Search results for: blue-ecocriticism-and-the-oceanic-imperative

Blue Ecocriticism and the Oceanic Imperative

Author : Sidney I. Dobrin
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This book initiates a conversation about blue ecocriticism: critical, ethical, cultural, and political positions that emerge from oceanic or aquatic frames of mind rather than traditional land-based approaches. Ecocriticism has rapidly become not only a disciplinary legitimate critical form but also one of the most dynamic, active criticisms to emerge in recent times. However, even in its institutional success, ecocriticism has exemplified an "ocean deficit." That is, ecocriticism has thus far primarily been a land-based criticism stranded on a liquid planet. Blue Ecocriticism and the Oceanic Imperative contributes to efforts to overcome ecocriticism's "ocean-deficit." The chapters explore a vast archive of oceanic literature, visual art, television and film, games, theory, and criticism. By examining the relationships between these representations of ocean and cultural imaginaries, Blue Ecocriticism works to unmoor ecocriticism from its land-based anchors. This book aims to simultaneously advance blue ecocriticism as an intellectual pursuit within the environmental humanities and to advocate for ocean conservation as derivative of that pursuit.

Blue Ecocriticism and the Oceanic Imperative

Author : Sidney I. Dobrin
File Size : 36.99 MB
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This book initiates a conversation about blue ecocriticism: critical, ethical, cultural, and political positions that emerge from oceanic or aquatic frames of mind rather than traditional land-based approaches. Ecocriticism has rapidly become not only a disciplinary legitimate critical form but also one of the most dynamic, active criticisms to emerge in recent times. However, even in its institutional success, ecocriticism has exemplified an "ocean deficit." That is, ecocriticism has thus far primarily been a land-based criticism stranded on a liquid planet. Blue Ecocriticism and the Oceanic Imperative contributes to efforts to overcome ecocriticism’s "ocean-deficit." The chapters explore a vast archive of oceanic literature, visual art, television and film, games, theory, and criticism. By examining the relationships between these representations of ocean and cultural imaginaries, Blue Ecocriticism works to unmoor ecocriticism from its land-based anchors. This book aims to simultaneously advance blue ecocriticism as an intellectual pursuit within the environmental humanities and to advocate for ocean conservation as derivative of that pursuit.

Cold Water Oil

Author : Fiona Polack
File Size : 41.91 MB
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Cold Water Oil: Offshore Petroleum Cultures is a collection of essays examining how societies conceive of fossil fuel extraction in the inhospitable but fragile waters of the North Atlantic and Arctic oceans. What happens offshore matters. Currently, over a quarter of the world’s oil and gas is produced from beneath the seas. The offshore petroleum industry is thus a crucial point of origin for global carbon emissions, and other environmental harms. Cold Water Oil: Offshore Petroleum Cultures illuminates ignored histories, influential contemporary narratives, and emerging energy and environmental futures. The volume centres on North Atlantic and Arctic regions; the continuing but often strongly contested pursuit of oil and gas in frigid, tumultuous, and environmentally sensitive seas enforces the lengths to which corporations and governments will go to maintain the centrality of fossil fuels. The book’s contributors focus on the cultural, social, and ecological implications of oil and gas extraction in the oceanic territories of Canada, Norway, the UK, Russia, the US, and the Iñupiat of Alaska at a time of profound global uncertainty. In conversation with the energy and environmental humanities, and critical ocean studies, Cold Water Oil considers a region central to debates about climate change and the planet’s future. Cold Water Oil engages students and researchers interested in climate change, energy humanities, critical ocean studies, and North Atlantic and Arctic issues.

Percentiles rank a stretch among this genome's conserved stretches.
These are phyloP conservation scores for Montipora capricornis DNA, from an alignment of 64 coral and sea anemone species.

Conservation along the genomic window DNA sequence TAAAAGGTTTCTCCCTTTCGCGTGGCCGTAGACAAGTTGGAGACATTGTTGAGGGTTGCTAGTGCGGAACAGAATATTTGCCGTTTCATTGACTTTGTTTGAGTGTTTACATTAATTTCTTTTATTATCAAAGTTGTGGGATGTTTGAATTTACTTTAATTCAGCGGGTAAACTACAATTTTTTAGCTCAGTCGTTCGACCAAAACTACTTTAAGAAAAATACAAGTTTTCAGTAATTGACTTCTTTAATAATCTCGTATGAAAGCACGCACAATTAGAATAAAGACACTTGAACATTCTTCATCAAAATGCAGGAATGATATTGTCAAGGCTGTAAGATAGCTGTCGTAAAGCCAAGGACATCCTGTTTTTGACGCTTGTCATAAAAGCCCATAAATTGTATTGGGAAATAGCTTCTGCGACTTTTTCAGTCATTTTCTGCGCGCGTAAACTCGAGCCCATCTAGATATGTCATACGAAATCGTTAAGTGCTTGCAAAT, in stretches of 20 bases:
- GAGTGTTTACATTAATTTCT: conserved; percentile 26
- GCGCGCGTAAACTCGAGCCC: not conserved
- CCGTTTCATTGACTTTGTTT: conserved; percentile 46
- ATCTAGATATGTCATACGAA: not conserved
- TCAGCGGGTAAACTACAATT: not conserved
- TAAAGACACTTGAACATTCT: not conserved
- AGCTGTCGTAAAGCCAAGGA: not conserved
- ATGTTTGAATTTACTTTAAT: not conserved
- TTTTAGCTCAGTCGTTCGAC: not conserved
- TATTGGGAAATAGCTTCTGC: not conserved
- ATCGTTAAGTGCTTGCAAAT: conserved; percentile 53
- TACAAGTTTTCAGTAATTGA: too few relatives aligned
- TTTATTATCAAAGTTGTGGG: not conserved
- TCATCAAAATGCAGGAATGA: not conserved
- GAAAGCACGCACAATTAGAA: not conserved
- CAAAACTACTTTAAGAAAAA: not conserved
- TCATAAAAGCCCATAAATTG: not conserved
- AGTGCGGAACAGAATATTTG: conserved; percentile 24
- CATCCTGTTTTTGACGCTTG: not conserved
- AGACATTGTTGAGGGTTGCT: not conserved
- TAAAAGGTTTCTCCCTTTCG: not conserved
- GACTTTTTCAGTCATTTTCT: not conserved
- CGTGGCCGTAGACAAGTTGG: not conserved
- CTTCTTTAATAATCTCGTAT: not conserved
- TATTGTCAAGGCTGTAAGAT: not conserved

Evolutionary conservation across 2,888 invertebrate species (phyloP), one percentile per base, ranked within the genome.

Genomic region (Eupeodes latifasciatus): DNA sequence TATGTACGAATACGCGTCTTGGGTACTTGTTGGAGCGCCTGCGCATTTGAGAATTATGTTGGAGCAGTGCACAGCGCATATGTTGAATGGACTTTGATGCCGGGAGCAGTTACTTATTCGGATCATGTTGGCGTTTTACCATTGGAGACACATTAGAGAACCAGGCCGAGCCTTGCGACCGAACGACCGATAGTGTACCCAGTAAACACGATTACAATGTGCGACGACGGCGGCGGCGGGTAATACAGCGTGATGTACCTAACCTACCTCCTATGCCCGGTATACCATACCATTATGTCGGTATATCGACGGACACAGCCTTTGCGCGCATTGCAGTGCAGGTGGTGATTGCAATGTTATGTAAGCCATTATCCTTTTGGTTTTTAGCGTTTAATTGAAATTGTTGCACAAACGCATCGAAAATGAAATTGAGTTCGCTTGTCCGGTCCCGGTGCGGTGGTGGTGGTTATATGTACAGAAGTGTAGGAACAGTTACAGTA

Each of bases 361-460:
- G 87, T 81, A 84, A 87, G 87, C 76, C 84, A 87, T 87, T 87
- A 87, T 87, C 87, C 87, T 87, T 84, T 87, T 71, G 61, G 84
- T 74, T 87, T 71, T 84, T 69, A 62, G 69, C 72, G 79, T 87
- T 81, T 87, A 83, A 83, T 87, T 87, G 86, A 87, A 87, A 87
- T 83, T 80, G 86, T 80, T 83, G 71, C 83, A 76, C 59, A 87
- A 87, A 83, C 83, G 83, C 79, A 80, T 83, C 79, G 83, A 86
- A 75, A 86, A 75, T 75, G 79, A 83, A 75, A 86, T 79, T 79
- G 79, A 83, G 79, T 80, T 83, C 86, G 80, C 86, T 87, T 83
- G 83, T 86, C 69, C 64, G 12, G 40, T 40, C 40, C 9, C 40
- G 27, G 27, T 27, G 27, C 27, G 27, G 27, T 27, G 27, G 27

Peter Goin and the Photography of Environmental Change

Author : Cheryll Glotfelty
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Peter Goin and the Photography of Environmental Change narrates the forty-year quest of award-winning and internationally exhibited contemporary photographer Peter Goin to document human-altered landscapes across America and beyond. It is a collaborative work between an artist and a literary critic, a retrospective of an accomplished environmental photographer, and an innovative education in visual reading. Enduring howling wind, pounding rain, and blistering sun, Goin bears witness to radioactive landscapes, abandoned mines, simulated swamps, rechanneled rivers, controlled burns, overgrown ruins, industrialized agriculture, shrinking reservoirs, feral spaces in the city, architected wilderness, sacred wastelands, contested borderlands, and more. Based on more than seventy hours of taped interviews with the artist spanning over a decade, trailblazing ecocritic Cheryll Glotfelty narrates the arc of Goin's career, sharing excerpts from their conversations that reveal his brilliant mind and piquant personality while situating his work within the broader context of environmental thinkers. This beautifully illustrated volume, with 200 images in color and black-and-white showcasing Goin’s work, will be a fascinating and insightful read for upper-level students, academics, and researchers in photography, environmental history and culture, landscape studies, and environmental humanities.